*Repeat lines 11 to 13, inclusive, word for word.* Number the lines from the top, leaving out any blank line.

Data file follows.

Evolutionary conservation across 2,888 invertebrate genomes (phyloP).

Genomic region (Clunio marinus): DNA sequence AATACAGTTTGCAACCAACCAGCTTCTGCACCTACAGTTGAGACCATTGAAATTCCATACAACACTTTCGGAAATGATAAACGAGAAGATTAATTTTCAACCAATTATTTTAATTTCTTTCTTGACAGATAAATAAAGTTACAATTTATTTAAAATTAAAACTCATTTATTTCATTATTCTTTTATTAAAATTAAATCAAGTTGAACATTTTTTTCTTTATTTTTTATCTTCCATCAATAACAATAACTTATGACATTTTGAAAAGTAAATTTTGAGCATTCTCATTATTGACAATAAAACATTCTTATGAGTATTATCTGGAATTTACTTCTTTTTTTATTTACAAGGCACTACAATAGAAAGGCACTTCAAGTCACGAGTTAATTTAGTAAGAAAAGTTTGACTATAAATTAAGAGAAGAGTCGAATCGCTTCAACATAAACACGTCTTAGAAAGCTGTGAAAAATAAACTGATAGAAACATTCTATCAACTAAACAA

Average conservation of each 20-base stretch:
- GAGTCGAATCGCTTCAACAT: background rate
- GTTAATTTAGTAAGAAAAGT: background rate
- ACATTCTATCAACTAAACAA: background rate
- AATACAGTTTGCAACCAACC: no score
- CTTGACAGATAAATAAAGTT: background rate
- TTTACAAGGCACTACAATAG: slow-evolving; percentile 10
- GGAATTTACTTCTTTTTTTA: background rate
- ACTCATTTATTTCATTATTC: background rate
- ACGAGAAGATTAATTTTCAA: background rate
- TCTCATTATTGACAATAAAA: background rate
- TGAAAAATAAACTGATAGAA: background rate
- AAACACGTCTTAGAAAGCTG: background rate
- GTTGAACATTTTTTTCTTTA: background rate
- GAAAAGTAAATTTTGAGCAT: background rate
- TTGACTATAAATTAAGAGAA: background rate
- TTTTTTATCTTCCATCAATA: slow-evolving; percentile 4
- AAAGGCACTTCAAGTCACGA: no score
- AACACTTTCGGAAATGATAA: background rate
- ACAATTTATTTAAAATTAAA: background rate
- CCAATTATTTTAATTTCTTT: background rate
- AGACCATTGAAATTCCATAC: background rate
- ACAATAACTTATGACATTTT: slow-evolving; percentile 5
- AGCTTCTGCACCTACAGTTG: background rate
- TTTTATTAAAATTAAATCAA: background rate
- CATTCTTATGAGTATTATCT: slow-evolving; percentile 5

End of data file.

- ACTCATTTATTTCATTATTC: background rate
- ACGAGAAGATTAATTTTCAA: background rate
- TCTCATTATTGACAATAAAA: background rate